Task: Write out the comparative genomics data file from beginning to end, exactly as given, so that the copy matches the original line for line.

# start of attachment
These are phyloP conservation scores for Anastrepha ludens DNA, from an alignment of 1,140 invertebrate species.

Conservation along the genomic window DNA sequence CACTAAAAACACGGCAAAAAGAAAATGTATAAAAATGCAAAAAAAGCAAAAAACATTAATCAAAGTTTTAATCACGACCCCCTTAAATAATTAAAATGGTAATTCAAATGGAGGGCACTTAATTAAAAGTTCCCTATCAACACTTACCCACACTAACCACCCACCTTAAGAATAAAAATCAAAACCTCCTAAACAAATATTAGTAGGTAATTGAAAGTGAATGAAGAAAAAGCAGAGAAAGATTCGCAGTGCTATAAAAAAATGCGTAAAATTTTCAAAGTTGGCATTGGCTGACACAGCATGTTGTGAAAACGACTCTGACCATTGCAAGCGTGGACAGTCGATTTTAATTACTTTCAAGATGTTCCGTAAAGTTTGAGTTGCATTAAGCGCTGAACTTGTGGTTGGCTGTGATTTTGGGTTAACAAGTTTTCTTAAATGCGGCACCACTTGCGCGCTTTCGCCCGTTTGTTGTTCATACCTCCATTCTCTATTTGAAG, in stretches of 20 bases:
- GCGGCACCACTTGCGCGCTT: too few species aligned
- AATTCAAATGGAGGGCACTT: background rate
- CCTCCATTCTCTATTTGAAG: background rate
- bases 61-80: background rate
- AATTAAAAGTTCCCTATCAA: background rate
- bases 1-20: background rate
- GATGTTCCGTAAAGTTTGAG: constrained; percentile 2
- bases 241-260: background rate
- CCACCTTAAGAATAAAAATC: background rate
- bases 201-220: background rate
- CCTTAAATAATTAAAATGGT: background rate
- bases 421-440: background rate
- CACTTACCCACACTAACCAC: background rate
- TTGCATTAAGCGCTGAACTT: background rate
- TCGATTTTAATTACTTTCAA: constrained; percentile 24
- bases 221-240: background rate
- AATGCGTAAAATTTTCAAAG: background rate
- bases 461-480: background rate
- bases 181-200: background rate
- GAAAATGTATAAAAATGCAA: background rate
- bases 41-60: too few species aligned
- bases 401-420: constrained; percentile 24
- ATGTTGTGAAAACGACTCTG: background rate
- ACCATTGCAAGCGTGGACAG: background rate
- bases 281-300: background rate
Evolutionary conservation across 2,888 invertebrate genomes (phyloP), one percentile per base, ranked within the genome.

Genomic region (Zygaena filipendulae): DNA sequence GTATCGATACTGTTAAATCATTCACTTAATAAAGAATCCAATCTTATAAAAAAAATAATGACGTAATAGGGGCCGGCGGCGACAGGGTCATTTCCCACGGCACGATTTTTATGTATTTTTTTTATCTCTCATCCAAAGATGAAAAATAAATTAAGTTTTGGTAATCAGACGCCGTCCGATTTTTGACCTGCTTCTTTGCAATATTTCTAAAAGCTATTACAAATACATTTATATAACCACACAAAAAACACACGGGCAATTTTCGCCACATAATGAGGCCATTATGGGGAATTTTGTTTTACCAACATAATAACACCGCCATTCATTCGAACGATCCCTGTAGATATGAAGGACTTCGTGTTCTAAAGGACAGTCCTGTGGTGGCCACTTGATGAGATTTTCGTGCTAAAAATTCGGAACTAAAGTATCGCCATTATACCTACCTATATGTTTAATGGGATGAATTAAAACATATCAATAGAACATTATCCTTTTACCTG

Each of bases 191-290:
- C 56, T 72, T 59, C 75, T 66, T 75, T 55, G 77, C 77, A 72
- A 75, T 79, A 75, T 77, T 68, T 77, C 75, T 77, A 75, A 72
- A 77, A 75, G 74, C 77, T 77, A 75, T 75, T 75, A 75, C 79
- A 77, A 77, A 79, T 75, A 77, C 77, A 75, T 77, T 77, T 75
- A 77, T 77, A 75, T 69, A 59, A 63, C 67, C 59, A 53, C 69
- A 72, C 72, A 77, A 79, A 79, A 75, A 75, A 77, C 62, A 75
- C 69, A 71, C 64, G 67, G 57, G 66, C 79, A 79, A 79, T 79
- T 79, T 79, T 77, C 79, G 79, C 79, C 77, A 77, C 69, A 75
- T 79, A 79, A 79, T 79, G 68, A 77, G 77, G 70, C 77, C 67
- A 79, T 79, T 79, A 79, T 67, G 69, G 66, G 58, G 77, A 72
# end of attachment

These are phyloP conservation scores for Anastrepha ludens DNA, from an alignment of 1,140 invertebrate species.

Conservation along the genomic window DNA sequence CACTAAAAACACGGCAAAAAGAAAATGTATAAAAATGCAAAAAAAGCAAAAAACATTAATCAAAGTTTTAATCACGACCCCCTTAAATAATTAAAATGGTAATTCAAATGGAGGGCACTTAATTAAAAGTTCCCTATCAACACTTACCCACACTAACCACCCACCTTAAGAATAAAAATCAAAACCTCCTAAACAAATATTAGTAGGTAATTGAAAGTGAATGAAGAAAAAGCAGAGAAAGATTCGCAGTGCTATAAAAAAATGCGTAAAATTTTCAAAGTTGGCATTGGCTGACACAGCATGTTGTGAAAACGACTCTGACCATTGCAAGCGTGGACAGTCGATTTTAATTACTTTCAAGATGTTCCGTAAAGTTTGAGTTGCATTAAGCGCTGAACTTGTGGTTGGCTGTGATTTTGGGTTAACAAGTTTTCTTAAATGCGGCACCACTTGCGCGCTTTCGCCCGTTTGTTGTTCATACCTCCATTCTCTATTTGAAG, in stretches of 20 bases:
- GCGGCACCACTTGCGCGCTT: too few species aligned
- AATTCAAATGGAGGGCACTT: background rate
- CCTCCATTCTCTATTTGAAG: background rate
- bases 61-80: background rate
- AATTAAAAGTTCCCTATCAA: background rate
- bases 1-20: background rate
- GATGTTCCGTAAAGTTTGAG: constrained; percentile 2
- bases 241-260: background rate
- CCACCTTAAGAATAAAAATC: background rate
- bases 201-220: background rate
- CCTTAAATAATTAAAATGGT: background rate
- bases 421-440: background rate
- CACTTACCCACACTAACCAC: background rate
- TTGCATTAAGCGCTGAACTT: background rate
- TCGATTTTAATTACTTTCAA: constrained; percentile 24
- bases 221-240: background rate
- AATGCGTAAAATTTTCAAAG: background rate
- bases 461-480: background rate
- bases 181-200: background rate
- GAAAATGTATAAAAATGCAA: background rate
- bases 41-60: too few species aligned
- bases 401-420: constrained; percentile 24
- ATGTTGTGAAAACGACTCTG: background rate
- ACCATTGCAAGCGTGGACAG: background rate
- bases 281-300: background rate
Evolutionary conservation across 2,888 invertebrate genomes (phyloP), one percentile per base, ranked within the genome.

Genomic region (Zygaena filipendulae): DNA sequence GTATCGATACTGTTAAATCATTCACTTAATAAAGAATCCAATCTTATAAAAAAAATAATGACGTAATAGGGGCCGGCGGCGACAGGGTCATTTCCCACGGCACGATTTTTATGTATTTTTTTTATCTCTCATCCAAAGATGAAAAATAAATTAAGTTTTGGTAATCAGACGCCGTCCGATTTTTGACCTGCTTCTTTGCAATATTTCTAAAAGCTATTACAAATACATTTATATAACCACACAAAAAACACACGGGCAATTTTCGCCACATAATGAGGCCATTATGGGGAATTTTGTTTTACCAACATAATAACACCGCCATTCATTCGAACGATCCCTGTAGATATGAAGGACTTCGTGTTCTAAAGGACAGTCCTGTGGTGGCCACTTGATGAGATTTTCGTGCTAAAAATTCGGAACTAAAGTATCGCCATTATACCTACCTATATGTTTAATGGGATGAATTAAAACATATCAATAGAACATTATCCTTTTACCTG

Each of bases 191-290:
- C 56, T 72, T 59, C 75, T 66, T 75, T 55, G 77, C 77, A 72
- A 75, T 79, A 75, T 77, T 68, T 77, C 75, T 77, A 75, A 72
- A 77, A 75, G 74, C 77, T 77, A 75, T 75, T 75, A 75, C 79
- A 77, A 77, A 79, T 75, A 77, C 77, A 75, T 77, T 77, T 75
- A 77, T 77, A 75, T 69, A 59, A 63, C 67, C 59, A 53, C 69
- A 72, C 72, A 77, A 79, A 79, A 75, A 75, A 77, C 62, A 75
- C 69, A 71, C 64, G 67, G 57, G 66, C 79, A 79, A 79, T 79
- T 79, T 79, T 77, C 79, G 79, C 79, C 77, A 77, C 69, A 75
- T 79, A 79, A 79, T 79, G 68, A 77, G 77, G 70, C 77, C 67
- A 79, T 79, T 79, A 79, T 67, G 69, G 66, G 58, G 77, A 72